Republicans continue to digest a disappointing midterm election. With the highest inflation in 40 years, escalating crime (including, for example, the highest murder count in Philadelphia’s history), a porous southern border fueling an overdose crisis, and a majority of the country believing that we’re on the wrong track, the GOP was poised for significant electoral gains. While Republicans barely won a majority in the House of Representatives, the overall expectations across the country, with one obvious exception, fell short of the predictions. There are a lot of lessons to be learned, but, in the end, it remains fundamental to elections that candidates matter. Nowhere is this maxim evidenced more clearly than in a comparison of the Pennsylvania and Florida results.
In the Keystone State, Republicans lost the races for governor and U.S. senator as well as their state House majority, although they held on to the state Senate. The liberal Pennsylvania Supreme Court’s congressional map left Democrats with a 9–8 advantage in the new congressional delegation. Pennsylvania Republicans are asking: What happened to the “red wave”?
On a preliminary note, running statewide in Pennsylvania is challenging for Republicans. In the 2010 Republican wave year, while Tom Corbett won the governor’s race by 358,000 votes, Pat Toomey won his Senate race by only 80,000. Toomey won reelection six years later by 86,000 votes, and presidential candidate Donald Trump won the state that same year by just 44,000 votes (against arguably the most unpopular person ever to run for the office). With these margins, a Keystone State Republican needs to run a nearly flawless campaign and have negatives at least no worse than his or her opponent.
This year, the GOP’s candidate for governor, Doug Mastriano, had a convincing primary win. Mastriano even boasted that he would make Florida Gov. Ron DeSantis “look like an amateur.” Throughout the general election campaign, however, Mastriano struggled to connect beyond his base. While he avoided mainstream press outlets, Mastriano’s bigger problem was failing to raise the money needed for an effective advertising campaign.
Democrat and Gov.-elect Josh Shapiro, on the other hand, raised a staggering $64 million, allowing him to define himself as a moderate, notwithstanding his failure to address Philadelphia’s crime crisis, his threats to Catholic groups like the Little Sisters of the Poor, and his enabling of outgoing Gov. Tom Wolf’s lockdowns and anti-Pennsylvania energy policies. Shapiro also was able to define his opponent as being outside the mainstream, charges that Mastriano did not have the resources to counter. Most Pennsylvania voters’ view of Mastriano was the one Shapiro constructed. The results were not close, with Mastriano losing by more than 700,000 votes. You cannot win an election if you cede the airwaves to your opponent.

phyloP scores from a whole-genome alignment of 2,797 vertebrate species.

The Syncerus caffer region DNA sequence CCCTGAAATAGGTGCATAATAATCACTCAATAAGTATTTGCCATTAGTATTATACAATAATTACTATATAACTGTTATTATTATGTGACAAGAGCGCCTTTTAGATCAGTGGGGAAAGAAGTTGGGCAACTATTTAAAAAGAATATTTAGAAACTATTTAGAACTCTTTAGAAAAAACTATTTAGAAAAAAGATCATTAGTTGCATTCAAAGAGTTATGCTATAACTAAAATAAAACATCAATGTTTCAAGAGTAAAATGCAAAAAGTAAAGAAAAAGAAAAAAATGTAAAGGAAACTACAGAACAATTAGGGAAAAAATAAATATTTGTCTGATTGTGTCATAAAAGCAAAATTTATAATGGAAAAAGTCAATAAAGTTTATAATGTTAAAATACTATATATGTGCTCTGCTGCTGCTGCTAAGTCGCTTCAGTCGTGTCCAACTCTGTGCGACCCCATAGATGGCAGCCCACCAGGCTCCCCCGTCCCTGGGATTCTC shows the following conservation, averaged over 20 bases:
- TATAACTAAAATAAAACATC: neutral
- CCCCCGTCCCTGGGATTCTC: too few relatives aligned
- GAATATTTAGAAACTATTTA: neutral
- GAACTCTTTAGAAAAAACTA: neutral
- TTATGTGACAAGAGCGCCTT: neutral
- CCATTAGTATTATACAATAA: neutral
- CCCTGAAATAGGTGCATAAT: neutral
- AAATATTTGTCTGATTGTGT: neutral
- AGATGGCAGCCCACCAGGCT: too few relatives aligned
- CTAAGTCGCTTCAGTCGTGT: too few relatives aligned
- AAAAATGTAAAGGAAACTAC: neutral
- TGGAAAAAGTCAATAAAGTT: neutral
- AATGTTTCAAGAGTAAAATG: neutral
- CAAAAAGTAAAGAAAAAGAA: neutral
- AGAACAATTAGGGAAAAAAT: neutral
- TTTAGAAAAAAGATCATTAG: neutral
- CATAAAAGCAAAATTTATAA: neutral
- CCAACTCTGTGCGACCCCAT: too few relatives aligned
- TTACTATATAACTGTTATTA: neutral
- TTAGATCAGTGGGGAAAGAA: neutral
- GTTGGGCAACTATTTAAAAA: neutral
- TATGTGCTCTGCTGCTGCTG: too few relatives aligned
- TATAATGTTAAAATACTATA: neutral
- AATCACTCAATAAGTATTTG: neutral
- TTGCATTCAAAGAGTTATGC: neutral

Regarding the Senate, Republican Dr. Mehmet Oz took months to overcome a brutal primary that raised his negatives. Oz clearly won the end-of-October debate, but, by then, voting had already been underway for weeks. In the end, Democrat John Fetterman’s anti-establishment campaign (though his views align perfectly with the liberal establishment), enabled by his massive national fundraising operation, carried the day.
Things were quite different at the southern end of I-95. The electoral blowout that DeSantis led in Florida is one for the ages. DeSantis, with family roots in western Pennsylvania, was elected four years ago by just 32,000 votes. In his reelection, he grew that by a million and a half votes, resulting in a remarkable 19-point win.
DeSantis proved himself through a tough four years. Despite relentless opposition and ridicule from the media and political opponents, he bucked establishment wisdom and began lifting COVID restrictions earlier than other states, helping small businesses and significantly mitigating the pandemic’s impact on children’s education. Following Hurricane Ian, his leadership had electricity back on in days for most Floridians and bridges to barrier islands restored with remarkable speed.
DeSantis took on woke education and woke corporations, signed legislation that prohibits late-term abortions after the point when babies demonstrably feel pain, and managed Florida’s water resources in a manner that earned support from conservation groups. And, importantly, DeSantis raised the money necessary to communicate his message. The result? A landslide in which he carried even Democratic Miami-Dade and Palm Beach counties, achieved a supermajority in the state legislature, and, because of the redistricting map DeSantis insisted upon, picked up additional seats needed to flip the U.S. House to the GOP.
So, what can Pennsylvania and Republicans across the country learn from the midterms? It turns out that while Trump’s endorsement may have helped candidates like Oz and Mastriano win primaries, it proved worthless in the general election. DeSantis’ triumph in Florida has reset the standard. If Republicans want to win, they should follow not only DeSantis’ playbook but, more importantly, DeSantis’ model of courage, conviction, and competence.
Keith Rothfus represented Pennsylvania’s 12th Congressional District between 2013 and 2019. He currently is an attorney living in Allegheny County.